|Desperately hungry water birds in winter 2010|
By The Hodge
‘A duck will not lay until it has tasted Lide [March] water.’
Whilst we, with our broadcast weather forecasts and constant reminders about global warming and doomsday weather scenarios, know full well that there is a measure of winter still to come, the wildlife is busy readying itself for spring and the season of renewal. The fact that new life will emerge soon whatever the weather, makes a necessity of such preparations.
Whether it’s the fox, badger, rabbit or deer; the birds in the bushes or the frogs and toads in the ponds, soon it will be the time for giving birth and nature knows it. I even saw a small rookery being constructed earlier in January – optimism of the highest order, as were the new nests. A woodpecker was busy drilling away at a likely tree trunk as I walked past last week. The ducks on the water will soon start pairing up again, the ducks being ardently pursued by frustrated drakes where the latter exceed the former.
But February can be the cruellest of months albeit the shortest. Hibernating species should still have their heads down although on warm sunny days some may emerge before returning to their lairs.
We won’t see much in the way of new leaves yet and the snowdrops have been out for a while but nature seems to be in a rush nowadays so don’t be surprised to see daffodils in full bloom in the next few weeks. The little yellow aconites are budding up nicely as I write and will soon be decorating the wooded areas and cheering us all up. Many trees are already showing their catkins and pussy willow flowers.
If you can, help the songbirds by putting out appropriate food and keeping the feeders and area clean. A source of water is essential too, again kept clean and defrosted if possible. Different species eat different things and you cannot be expected to cater for everything but some observation of what types of birds are visiting your garden will help to determine your purchases. Titmice, finches, nuthatches and woodpeckers will come for peanuts. Sparrows, dunnocks, starlings, robins, blackcaps, blackbirds and others will want seeds and grains. Finches, doves, pigeons etc. will enjoy sunflower hearts. Many species appreciate the fat balls but beware the ones wrapped in nylon mesh as this can trap and kill small birds – a distressing sight for any bird lover. And a reminder that if you have apples and pears past their best, not to throw them in the rubbish, but cut out the rotten parts, cut the fruit in half and place it on the ground near the feeders and the blackbirds, thrushes, redwings and fieldfares will all enjoy a feast.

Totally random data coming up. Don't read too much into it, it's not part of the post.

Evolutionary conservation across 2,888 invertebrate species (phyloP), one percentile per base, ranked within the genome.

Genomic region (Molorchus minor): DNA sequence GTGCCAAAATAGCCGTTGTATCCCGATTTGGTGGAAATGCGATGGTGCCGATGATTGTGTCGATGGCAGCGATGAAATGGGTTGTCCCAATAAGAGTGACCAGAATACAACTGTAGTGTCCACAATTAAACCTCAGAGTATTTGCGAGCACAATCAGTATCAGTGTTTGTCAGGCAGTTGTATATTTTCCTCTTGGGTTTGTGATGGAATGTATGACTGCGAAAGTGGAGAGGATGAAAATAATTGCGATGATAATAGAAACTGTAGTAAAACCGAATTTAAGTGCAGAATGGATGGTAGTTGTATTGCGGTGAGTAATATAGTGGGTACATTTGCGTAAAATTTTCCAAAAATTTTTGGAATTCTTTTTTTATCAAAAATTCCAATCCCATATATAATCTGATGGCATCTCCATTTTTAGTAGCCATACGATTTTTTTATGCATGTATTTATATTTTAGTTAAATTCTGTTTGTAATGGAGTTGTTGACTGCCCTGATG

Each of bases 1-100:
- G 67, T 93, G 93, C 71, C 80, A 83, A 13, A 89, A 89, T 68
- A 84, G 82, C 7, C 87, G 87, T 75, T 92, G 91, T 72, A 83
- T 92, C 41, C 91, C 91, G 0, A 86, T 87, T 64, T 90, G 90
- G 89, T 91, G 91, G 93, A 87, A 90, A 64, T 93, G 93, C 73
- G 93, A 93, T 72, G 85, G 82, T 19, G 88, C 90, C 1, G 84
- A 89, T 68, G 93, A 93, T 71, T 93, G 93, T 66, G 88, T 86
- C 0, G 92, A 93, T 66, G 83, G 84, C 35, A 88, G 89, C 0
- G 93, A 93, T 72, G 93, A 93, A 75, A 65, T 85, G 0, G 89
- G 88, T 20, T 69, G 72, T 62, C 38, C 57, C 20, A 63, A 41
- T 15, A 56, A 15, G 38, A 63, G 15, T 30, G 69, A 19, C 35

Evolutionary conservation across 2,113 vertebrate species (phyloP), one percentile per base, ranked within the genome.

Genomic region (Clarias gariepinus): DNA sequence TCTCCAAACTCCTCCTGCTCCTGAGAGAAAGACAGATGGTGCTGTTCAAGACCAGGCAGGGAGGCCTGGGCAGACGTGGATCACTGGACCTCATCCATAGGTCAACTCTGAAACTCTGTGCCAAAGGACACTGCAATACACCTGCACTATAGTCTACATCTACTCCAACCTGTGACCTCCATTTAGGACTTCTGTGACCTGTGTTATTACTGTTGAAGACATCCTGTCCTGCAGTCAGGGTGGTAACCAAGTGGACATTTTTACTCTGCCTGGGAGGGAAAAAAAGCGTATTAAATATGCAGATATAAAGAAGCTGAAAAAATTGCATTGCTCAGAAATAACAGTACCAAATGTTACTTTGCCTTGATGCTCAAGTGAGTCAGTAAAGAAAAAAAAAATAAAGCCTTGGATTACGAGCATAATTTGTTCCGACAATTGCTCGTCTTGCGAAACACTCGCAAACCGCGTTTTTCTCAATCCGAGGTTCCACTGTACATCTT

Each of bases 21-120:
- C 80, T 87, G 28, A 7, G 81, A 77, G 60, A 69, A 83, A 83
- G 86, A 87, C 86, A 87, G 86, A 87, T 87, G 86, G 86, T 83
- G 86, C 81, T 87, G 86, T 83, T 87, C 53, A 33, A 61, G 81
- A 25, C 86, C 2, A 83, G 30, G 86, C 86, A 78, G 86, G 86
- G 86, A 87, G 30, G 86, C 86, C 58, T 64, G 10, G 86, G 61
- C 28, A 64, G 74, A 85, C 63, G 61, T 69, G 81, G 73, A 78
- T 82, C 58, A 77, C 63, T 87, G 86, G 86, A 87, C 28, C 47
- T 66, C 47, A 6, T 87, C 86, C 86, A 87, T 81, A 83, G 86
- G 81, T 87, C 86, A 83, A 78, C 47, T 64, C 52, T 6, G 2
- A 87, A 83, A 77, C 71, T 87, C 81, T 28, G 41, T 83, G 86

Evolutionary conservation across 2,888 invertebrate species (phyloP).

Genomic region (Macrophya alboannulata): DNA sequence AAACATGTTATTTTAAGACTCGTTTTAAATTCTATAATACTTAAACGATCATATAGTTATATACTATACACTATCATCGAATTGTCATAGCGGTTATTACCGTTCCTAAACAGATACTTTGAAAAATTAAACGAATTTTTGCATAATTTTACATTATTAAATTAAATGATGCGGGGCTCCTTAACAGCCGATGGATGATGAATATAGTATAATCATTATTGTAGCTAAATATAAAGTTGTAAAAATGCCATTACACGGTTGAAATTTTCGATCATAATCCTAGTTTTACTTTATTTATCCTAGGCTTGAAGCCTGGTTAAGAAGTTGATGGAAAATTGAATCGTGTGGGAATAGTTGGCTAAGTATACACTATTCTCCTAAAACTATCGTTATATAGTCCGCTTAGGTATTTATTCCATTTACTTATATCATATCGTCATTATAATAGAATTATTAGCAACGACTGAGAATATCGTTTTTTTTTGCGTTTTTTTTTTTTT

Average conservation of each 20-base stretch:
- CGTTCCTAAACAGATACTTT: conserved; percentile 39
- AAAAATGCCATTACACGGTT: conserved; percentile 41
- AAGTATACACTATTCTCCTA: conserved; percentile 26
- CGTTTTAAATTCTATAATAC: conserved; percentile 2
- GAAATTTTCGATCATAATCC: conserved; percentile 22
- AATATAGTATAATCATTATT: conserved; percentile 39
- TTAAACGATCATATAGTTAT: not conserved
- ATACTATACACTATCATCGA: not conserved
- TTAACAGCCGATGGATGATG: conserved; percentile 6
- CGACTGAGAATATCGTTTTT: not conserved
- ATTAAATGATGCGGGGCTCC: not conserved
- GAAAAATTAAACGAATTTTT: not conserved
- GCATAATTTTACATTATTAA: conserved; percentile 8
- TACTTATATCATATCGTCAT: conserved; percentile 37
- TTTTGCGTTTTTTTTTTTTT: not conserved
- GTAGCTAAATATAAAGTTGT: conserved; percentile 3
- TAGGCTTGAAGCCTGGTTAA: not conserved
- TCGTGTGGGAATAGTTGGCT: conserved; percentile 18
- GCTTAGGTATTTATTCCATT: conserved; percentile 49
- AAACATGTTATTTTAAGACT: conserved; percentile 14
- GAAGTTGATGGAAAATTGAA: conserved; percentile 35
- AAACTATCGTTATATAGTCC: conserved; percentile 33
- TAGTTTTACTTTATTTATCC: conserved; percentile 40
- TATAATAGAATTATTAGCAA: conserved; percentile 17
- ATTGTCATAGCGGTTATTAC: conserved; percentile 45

Please don’t complain if your birds choose to sample a different feed from listed above – very few birds read my scribbles and may decide to diversify in their culinary choices.
Go to the garden centre or other specialist outlet and you will see a whole array of feedstuffs and equipment but there is no need to spend a fortune. If you know the birds that visit your patch, then start by just buying for them and maybe expand into foods for other varieties later. And it does pay to shop around – there are huge disparities in the prices charged by different retailers .
The better the condition of the breeding birds now as the weeks count down to nesting and rearing their hatch, the better the chances for both the parent birds and their families so do please do what you can to help them.